# For some strictly convex functions f 1 </msub> ( x 1 </msub> kromo8hdcd 2022-05-09 Answered
For some strictly convex functions ${f}_{1}\left({x}_{1}\right),{f}_{2}\left({x}_{2}\right),...,{f}_{n}\left({x}_{n}\right)$, it seems intuitive that for a given sum of ${x}_{1}+{x}_{2}+...+{x}_{n}=X$, where ${x}_{1}$, ${x}_{2}$,..., ${x}_{n}\ge 0$

Since these functions are convex, the sum of these functions is greatest when the sum of arguments is equal to the argument of just one function. This seems intuitive, but I can't think of how to argue this in formal maths. Any suggestions?
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You can use the following theorem: if the maximum of a convex function on a convex set is attained, then it is attained at an extreme point.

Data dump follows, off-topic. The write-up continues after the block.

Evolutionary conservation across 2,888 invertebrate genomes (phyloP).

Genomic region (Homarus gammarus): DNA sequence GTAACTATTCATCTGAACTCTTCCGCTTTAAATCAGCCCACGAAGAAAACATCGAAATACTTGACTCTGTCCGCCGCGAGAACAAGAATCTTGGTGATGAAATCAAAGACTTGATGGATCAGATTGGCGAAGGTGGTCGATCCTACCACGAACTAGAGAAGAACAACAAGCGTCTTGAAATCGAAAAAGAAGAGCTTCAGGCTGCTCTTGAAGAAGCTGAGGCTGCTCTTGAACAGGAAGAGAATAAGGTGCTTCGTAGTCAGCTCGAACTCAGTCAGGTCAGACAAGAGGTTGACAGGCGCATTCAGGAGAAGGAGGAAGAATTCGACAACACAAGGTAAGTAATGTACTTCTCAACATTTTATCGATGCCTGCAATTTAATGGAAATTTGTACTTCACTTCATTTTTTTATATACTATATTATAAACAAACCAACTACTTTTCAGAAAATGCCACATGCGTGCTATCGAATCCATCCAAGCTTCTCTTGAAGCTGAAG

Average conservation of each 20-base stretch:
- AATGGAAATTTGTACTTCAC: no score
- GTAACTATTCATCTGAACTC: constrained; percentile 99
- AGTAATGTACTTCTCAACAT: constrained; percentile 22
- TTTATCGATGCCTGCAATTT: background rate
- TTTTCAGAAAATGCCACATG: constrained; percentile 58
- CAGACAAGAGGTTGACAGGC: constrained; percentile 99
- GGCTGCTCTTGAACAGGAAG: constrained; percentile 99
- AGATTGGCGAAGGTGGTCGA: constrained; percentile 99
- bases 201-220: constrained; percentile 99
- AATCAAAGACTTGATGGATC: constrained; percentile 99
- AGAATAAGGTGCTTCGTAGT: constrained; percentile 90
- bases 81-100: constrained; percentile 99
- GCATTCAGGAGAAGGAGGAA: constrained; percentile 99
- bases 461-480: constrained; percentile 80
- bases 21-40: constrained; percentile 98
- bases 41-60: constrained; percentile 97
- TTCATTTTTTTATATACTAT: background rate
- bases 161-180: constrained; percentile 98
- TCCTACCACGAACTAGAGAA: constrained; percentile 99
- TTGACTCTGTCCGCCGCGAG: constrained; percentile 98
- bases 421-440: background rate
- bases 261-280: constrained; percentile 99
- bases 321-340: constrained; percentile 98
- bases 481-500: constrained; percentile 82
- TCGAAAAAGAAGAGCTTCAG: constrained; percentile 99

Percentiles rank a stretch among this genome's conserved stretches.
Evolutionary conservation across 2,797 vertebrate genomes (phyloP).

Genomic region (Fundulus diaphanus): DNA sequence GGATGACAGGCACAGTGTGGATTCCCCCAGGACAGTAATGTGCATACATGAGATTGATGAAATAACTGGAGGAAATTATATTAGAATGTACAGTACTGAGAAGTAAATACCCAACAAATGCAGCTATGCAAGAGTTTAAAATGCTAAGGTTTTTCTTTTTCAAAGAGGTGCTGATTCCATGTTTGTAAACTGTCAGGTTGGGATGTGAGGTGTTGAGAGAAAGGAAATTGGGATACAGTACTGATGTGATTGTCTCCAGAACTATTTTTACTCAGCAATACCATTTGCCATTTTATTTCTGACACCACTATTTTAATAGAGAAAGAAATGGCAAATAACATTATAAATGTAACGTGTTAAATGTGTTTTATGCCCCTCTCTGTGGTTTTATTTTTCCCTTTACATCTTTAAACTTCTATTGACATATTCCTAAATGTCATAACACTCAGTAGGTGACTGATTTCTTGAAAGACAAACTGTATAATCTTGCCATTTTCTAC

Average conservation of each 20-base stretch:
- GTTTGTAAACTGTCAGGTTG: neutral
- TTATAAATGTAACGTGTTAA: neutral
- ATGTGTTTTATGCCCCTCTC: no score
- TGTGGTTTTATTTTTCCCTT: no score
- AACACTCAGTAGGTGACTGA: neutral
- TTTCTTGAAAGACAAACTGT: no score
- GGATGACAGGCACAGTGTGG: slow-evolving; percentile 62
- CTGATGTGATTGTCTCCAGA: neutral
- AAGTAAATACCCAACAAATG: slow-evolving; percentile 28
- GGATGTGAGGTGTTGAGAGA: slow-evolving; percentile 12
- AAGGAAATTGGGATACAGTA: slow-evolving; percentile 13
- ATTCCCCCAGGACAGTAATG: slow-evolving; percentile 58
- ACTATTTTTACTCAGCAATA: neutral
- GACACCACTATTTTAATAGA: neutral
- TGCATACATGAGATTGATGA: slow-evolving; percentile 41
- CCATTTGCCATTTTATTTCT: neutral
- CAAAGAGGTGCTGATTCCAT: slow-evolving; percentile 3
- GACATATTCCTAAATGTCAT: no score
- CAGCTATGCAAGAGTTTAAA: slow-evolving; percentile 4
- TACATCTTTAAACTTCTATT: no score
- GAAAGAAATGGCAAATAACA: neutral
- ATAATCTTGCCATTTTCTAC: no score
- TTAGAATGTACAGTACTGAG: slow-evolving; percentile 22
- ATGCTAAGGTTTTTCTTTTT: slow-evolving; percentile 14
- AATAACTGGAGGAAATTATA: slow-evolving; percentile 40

In your case, the convex set is a simplex, which is a compact set. The function $F\left(x\right)=\sum _{i=1}^{n}{f}_{i}\left({x}_{i}\right)$ is convex, and thus continuous. Therefore, the maximum is attained by Weirstrass. The constraints define a convex polytope, whose extreme points are its vertices, which are . The result you wish follows from the fact that the maximum is attained at one of those vertices.